WANdisco snaps up AltoStor in big data push

WANdisco snaps up AltoStor in big data push

Summary: UK-based software company WANdisco has bought AltoStor for its big data expertise in a bid to break into the growing market.

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Enterprise software company WANdisco has purchased Silicon Valley data firm AltoStor for $5.1m (£3.2m) in order to help it make inroads in the potentially lucrative big data market.  

WANdisco (Wide Area Network Distributed Computing) is best known for its Subversion products that use active-active replication technology to enable geographically distributed software developers to work together simultaneously. The company hopes that it can combine its traditional systems with AltoStor's Hadoop big data knowledge to create new products, pencilled in for launch in 2013.

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"Active-active replication implies that two servers with data can be both readable and writable at the same time and it should be able to deal with conflicts and WAN latency and other things," WANdisco chairman and CEO, David Richards, told ZDNet on Monday.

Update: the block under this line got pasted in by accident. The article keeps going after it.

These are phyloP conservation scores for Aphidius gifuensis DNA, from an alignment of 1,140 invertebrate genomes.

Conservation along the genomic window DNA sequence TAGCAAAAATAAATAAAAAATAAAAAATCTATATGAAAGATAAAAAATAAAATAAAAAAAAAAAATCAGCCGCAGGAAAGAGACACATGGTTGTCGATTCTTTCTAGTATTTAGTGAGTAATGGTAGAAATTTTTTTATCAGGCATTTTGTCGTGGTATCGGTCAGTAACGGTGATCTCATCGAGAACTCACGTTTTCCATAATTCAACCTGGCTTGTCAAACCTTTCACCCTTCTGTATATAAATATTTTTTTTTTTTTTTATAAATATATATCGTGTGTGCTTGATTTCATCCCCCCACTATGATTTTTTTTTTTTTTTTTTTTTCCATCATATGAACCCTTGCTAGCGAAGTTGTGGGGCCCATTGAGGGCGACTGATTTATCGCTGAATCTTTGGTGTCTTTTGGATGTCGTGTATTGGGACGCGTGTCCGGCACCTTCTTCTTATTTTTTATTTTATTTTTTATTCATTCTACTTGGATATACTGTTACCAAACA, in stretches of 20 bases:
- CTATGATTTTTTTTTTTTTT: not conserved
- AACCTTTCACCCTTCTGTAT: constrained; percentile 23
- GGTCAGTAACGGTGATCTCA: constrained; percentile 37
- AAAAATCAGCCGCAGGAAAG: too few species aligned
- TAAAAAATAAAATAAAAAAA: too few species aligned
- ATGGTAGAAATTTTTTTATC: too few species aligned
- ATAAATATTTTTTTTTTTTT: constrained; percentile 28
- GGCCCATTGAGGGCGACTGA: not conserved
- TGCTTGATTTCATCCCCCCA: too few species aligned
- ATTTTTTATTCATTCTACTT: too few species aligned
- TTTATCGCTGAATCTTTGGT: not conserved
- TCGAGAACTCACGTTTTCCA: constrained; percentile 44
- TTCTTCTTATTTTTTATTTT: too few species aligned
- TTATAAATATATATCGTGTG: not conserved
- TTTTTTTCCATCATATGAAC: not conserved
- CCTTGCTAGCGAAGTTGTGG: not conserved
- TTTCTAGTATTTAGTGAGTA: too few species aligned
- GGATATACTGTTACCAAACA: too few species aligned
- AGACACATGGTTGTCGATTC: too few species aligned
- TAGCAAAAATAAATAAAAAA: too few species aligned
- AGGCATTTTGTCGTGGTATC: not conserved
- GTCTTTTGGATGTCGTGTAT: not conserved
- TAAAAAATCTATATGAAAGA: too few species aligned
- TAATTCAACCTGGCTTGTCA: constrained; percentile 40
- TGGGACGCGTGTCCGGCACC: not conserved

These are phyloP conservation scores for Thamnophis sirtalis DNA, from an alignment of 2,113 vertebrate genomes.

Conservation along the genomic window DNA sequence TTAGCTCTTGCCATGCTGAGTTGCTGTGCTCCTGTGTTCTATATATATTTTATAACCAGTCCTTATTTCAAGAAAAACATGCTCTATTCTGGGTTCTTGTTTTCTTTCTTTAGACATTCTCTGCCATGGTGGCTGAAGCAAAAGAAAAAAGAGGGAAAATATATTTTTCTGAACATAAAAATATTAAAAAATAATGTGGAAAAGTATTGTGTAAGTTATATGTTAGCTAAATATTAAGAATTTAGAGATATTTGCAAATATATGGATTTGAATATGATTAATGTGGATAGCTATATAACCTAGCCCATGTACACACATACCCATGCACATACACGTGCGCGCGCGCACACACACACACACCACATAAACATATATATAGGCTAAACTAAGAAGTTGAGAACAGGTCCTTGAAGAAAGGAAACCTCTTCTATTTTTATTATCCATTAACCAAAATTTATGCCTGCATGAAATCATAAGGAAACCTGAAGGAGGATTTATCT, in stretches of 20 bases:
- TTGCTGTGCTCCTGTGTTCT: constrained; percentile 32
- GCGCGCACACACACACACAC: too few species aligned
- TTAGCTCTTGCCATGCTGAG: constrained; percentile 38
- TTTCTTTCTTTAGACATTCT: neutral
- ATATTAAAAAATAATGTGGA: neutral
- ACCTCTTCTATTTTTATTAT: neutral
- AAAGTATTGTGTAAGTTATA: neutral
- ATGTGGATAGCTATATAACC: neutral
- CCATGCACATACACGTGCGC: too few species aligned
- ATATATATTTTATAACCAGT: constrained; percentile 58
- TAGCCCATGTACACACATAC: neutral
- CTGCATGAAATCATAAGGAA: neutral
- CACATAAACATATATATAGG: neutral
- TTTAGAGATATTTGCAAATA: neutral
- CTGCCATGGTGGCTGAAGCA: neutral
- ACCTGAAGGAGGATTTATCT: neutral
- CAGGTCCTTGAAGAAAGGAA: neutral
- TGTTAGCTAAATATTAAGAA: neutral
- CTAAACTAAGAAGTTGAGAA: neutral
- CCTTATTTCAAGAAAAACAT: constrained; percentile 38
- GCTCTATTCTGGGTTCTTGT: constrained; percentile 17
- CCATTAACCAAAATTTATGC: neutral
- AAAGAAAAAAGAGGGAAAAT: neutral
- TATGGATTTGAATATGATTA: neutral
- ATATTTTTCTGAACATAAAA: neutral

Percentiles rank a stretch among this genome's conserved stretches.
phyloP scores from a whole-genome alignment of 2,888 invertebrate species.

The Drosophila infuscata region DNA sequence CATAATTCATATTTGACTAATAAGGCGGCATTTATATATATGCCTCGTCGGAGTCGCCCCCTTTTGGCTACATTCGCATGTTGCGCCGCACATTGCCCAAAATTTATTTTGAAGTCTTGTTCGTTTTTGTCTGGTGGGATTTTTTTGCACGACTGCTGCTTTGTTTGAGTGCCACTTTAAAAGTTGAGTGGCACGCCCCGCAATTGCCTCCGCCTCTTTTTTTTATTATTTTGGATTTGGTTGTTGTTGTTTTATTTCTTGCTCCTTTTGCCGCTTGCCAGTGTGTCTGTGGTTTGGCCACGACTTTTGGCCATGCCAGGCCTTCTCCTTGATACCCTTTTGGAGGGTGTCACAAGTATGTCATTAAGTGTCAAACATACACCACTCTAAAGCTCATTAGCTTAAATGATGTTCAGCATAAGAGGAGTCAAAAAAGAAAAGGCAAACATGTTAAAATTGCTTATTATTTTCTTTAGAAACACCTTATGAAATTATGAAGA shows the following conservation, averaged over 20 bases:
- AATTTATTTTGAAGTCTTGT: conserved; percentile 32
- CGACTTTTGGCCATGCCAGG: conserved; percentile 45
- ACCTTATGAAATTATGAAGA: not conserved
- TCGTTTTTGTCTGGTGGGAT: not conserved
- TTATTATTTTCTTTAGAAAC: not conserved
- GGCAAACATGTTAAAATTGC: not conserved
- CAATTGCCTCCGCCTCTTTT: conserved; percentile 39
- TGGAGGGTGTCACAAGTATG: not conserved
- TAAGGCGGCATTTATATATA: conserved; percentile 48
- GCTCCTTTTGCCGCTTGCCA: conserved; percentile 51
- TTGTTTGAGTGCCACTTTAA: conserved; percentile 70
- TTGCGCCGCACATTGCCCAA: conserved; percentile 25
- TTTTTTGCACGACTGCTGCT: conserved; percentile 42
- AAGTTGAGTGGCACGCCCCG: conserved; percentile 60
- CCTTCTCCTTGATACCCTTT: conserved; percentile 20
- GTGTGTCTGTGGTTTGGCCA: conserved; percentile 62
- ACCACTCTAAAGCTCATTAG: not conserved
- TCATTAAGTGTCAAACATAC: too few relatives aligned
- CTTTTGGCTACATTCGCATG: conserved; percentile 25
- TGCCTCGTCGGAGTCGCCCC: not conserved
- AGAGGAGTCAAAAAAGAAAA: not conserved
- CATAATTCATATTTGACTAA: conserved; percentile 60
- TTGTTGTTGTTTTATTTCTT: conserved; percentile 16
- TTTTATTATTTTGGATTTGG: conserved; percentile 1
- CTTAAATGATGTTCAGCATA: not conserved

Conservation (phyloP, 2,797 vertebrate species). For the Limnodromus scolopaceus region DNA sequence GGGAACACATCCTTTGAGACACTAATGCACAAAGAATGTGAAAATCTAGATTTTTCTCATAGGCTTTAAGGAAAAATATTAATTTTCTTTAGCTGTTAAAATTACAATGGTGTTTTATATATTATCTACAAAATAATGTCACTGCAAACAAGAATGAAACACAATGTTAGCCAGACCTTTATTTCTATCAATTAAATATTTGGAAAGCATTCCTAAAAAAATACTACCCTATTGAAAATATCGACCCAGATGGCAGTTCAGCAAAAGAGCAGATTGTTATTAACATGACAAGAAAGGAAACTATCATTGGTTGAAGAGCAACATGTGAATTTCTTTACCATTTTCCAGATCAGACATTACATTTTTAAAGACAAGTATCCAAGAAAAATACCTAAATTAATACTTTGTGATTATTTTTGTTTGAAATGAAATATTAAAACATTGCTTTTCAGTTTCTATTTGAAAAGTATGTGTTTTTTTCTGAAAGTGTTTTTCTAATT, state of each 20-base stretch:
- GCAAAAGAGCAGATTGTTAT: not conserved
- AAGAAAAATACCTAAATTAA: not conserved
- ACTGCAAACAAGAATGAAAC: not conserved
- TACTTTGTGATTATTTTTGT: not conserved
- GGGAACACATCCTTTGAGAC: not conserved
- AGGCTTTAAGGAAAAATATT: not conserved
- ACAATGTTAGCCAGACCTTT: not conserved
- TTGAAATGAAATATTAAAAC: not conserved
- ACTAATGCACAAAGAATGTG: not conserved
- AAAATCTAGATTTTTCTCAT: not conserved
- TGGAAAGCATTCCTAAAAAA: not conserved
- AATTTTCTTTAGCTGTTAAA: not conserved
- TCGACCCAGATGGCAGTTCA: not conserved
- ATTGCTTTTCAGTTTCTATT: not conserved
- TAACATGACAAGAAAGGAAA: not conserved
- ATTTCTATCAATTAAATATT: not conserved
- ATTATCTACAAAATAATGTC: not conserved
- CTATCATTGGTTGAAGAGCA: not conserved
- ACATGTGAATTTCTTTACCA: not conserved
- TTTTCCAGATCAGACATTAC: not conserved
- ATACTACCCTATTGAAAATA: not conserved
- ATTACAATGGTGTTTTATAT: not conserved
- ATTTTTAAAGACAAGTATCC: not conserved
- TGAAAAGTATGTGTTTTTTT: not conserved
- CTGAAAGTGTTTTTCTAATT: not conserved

AltoStor is an open-source big data company with deep expertise in Apache Hadoop, which enables applications to work with vast amounts of data stored on more than one server and is used by the likes of Facebook, Amazon and Yahoo to help them manage their expansive databases.

"AltoStor has the unique knowledge, particularly in Hadoop Distributed File System (HDFS), that we need to apply active-active replication to Hadoop," said Richards. 

WANdisco hopes that its new line of big data products will provide sufficient datacentre fail over for Hadoop deployment. 

"You see the likes of Amazon EC2 going down and taking Pinterest and Instagram with it because there is no full scope datacentre fail over. We will be able to provide that using our active-active replication technology," Richards said.

AltoStor founders Konstantin Shvachko and Jagane Sundar will join WANdisco and play a key role in the company's product development and rollout. Both Shvachko and Sundar were among the original team of 12 to develop Apache Hadoop at Yahoo.

The deal is being funded with $3.6m (£2.3m) in shares and $1.5m (£940k) in cash, "payable on completion as a signing bonus", the company said in a statement to the London Stock Exchange.

Topics: Big Data, Enterprise Software, United Kingdom

Sam Shead

About Sam Shead

Sam is generally at his happiest with a new piece of technology in his hands or nailing down an exclusive story. In the past he's written for The Engineer and the Daily Mail. These days, Sam is particularly interested in emerging technology, datacentres, cloud, storage and web start-ups.

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